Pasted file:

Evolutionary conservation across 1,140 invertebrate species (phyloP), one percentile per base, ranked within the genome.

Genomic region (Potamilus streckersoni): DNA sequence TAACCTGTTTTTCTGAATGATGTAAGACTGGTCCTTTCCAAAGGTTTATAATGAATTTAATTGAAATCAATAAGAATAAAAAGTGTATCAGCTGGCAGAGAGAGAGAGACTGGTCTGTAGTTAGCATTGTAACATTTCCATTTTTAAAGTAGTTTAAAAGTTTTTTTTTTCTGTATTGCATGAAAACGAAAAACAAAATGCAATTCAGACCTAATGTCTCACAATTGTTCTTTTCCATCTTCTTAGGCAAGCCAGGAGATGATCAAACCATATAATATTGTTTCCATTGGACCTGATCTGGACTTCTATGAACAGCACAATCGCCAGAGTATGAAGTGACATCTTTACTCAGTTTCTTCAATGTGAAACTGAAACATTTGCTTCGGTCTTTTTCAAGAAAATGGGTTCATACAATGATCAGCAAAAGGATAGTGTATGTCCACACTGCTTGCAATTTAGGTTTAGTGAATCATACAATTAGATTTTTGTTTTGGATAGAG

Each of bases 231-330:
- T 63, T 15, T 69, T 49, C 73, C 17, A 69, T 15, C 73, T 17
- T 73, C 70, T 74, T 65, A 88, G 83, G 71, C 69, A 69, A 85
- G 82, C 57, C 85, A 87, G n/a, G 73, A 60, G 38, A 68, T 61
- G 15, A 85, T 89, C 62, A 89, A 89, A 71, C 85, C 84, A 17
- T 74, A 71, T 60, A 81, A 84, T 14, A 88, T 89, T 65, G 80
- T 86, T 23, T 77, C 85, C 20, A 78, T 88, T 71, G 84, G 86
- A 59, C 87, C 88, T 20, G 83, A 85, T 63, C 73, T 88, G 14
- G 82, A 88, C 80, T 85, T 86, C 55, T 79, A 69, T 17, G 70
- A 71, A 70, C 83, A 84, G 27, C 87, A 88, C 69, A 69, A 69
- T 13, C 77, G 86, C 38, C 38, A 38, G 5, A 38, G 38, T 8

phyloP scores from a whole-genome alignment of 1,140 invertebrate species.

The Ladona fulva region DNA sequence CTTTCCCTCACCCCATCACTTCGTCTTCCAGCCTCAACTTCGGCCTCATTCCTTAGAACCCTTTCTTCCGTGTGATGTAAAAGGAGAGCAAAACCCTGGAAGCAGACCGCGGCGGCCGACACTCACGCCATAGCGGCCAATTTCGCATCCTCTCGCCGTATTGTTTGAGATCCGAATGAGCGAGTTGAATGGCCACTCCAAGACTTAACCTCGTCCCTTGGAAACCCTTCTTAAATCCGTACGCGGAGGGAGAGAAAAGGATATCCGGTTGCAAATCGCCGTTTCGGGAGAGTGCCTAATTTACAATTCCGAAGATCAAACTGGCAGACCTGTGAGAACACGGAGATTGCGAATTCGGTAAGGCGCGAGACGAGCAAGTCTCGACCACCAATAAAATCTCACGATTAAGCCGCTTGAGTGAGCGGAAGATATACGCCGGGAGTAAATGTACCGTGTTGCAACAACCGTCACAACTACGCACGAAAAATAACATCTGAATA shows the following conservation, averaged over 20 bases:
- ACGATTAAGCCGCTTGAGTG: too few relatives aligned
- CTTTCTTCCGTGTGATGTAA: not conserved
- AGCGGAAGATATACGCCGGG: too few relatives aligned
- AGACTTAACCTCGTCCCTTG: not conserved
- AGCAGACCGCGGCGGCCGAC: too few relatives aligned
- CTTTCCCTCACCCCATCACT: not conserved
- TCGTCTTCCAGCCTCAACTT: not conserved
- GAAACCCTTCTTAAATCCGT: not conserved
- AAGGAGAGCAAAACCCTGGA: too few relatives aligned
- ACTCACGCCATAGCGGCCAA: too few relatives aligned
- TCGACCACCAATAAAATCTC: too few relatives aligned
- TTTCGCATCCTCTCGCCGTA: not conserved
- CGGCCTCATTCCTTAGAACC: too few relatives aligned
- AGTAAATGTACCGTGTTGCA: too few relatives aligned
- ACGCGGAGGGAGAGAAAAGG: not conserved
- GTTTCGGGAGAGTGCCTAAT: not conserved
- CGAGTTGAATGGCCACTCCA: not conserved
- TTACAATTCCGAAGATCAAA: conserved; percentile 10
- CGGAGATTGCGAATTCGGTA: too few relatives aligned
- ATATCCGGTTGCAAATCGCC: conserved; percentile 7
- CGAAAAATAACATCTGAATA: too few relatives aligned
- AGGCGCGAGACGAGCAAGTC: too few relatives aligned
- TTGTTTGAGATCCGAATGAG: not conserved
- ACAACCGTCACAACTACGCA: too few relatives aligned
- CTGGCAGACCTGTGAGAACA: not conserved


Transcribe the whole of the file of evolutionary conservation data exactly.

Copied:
Evolutionary conservation across 1,140 invertebrate species (phyloP), one percentile per base, ranked within the genome.

Genomic region (Potamilus streckersoni): DNA sequence TAACCTGTTTTTCTGAATGATGTAAGACTGGTCCTTTCCAAAGGTTTATAATGAATTTAATTGAAATCAATAAGAATAAAAAGTGTATCAGCTGGCAGAGAGAGAGAGACTGGTCTGTAGTTAGCATTGTAACATTTCCATTTTTAAAGTAGTTTAAAAGTTTTTTTTTTCTGTATTGCATGAAAACGAAAAACAAAATGCAATTCAGACCTAATGTCTCACAATTGTTCTTTTCCATCTTCTTAGGCAAGCCAGGAGATGATCAAACCATATAATATTGTTTCCATTGGACCTGATCTGGACTTCTATGAACAGCACAATCGCCAGAGTATGAAGTGACATCTTTACTCAGTTTCTTCAATGTGAAACTGAAACATTTGCTTCGGTCTTTTTCAAGAAAATGGGTTCATACAATGATCAGCAAAAGGATAGTGTATGTCCACACTGCTTGCAATTTAGGTTTAGTGAATCATACAATTAGATTTTTGTTTTGGATAGAG

Each of bases 231-330:
- T 63, T 15, T 69, T 49, C 73, C 17, A 69, T 15, C 73, T 17
- T 73, C 70, T 74, T 65, A 88, G 83, G 71, C 69, A 69, A 85
- G 82, C 57, C 85, A 87, G n/a, G 73, A 60, G 38, A 68, T 61
- G 15, A 85, T 89, C 62, A 89, A 89, A 71, C 85, C 84, A 17
- T 74, A 71, T 60, A 81, A 84, T 14, A 88, T 89, T 65, G 80
- T 86, T 23, T 77, C 85, C 20, A 78, T 88, T 71, G 84, G 86
- A 59, C 87, C 88, T 20, G 83, A 85, T 63, C 73, T 88, G 14
- G 82, A 88, C 80, T 85, T 86, C 55, T 79, A 69, T 17, G 70
- A 71, A 70, C 83, A 84, G 27, C 87, A 88, C 69, A 69, A 69
- T 13, C 77, G 86, C 38, C 38, A 38, G 5, A 38, G 38, T 8

phyloP scores from a whole-genome alignment of 1,140 invertebrate species.

The Ladona fulva region DNA sequence CTTTCCCTCACCCCATCACTTCGTCTTCCAGCCTCAACTTCGGCCTCATTCCTTAGAACCCTTTCTTCCGTGTGATGTAAAAGGAGAGCAAAACCCTGGAAGCAGACCGCGGCGGCCGACACTCACGCCATAGCGGCCAATTTCGCATCCTCTCGCCGTATTGTTTGAGATCCGAATGAGCGAGTTGAATGGCCACTCCAAGACTTAACCTCGTCCCTTGGAAACCCTTCTTAAATCCGTACGCGGAGGGAGAGAAAAGGATATCCGGTTGCAAATCGCCGTTTCGGGAGAGTGCCTAATTTACAATTCCGAAGATCAAACTGGCAGACCTGTGAGAACACGGAGATTGCGAATTCGGTAAGGCGCGAGACGAGCAAGTCTCGACCACCAATAAAATCTCACGATTAAGCCGCTTGAGTGAGCGGAAGATATACGCCGGGAGTAAATGTACCGTGTTGCAACAACCGTCACAACTACGCACGAAAAATAACATCTGAATA shows the following conservation, averaged over 20 bases:
- ACGATTAAGCCGCTTGAGTG: too few relatives aligned
- CTTTCTTCCGTGTGATGTAA: not conserved
- AGCGGAAGATATACGCCGGG: too few relatives aligned
- AGACTTAACCTCGTCCCTTG: not conserved
- AGCAGACCGCGGCGGCCGAC: too few relatives aligned
- CTTTCCCTCACCCCATCACT: not conserved
- TCGTCTTCCAGCCTCAACTT: not conserved
- GAAACCCTTCTTAAATCCGT: not conserved
- AAGGAGAGCAAAACCCTGGA: too few relatives aligned
- ACTCACGCCATAGCGGCCAA: too few relatives aligned
- TCGACCACCAATAAAATCTC: too few relatives aligned
- TTTCGCATCCTCTCGCCGTA: not conserved
- CGGCCTCATTCCTTAGAACC: too few relatives aligned
- AGTAAATGTACCGTGTTGCA: too few relatives aligned
- ACGCGGAGGGAGAGAAAAGG: not conserved
- GTTTCGGGAGAGTGCCTAAT: not conserved
- CGAGTTGAATGGCCACTCCA: not conserved
- TTACAATTCCGAAGATCAAA: conserved; percentile 10
- CGGAGATTGCGAATTCGGTA: too few relatives aligned
- ATATCCGGTTGCAAATCGCC: conserved; percentile 7
- CGAAAAATAACATCTGAATA: too few relatives aligned
- AGGCGCGAGACGAGCAAGTC: too few relatives aligned
- TTGTTTGAGATCCGAATGAG: not conserved
- ACAACCGTCACAACTACGCA: too few relatives aligned
- CTGGCAGACCTGTGAGAACA: not conserved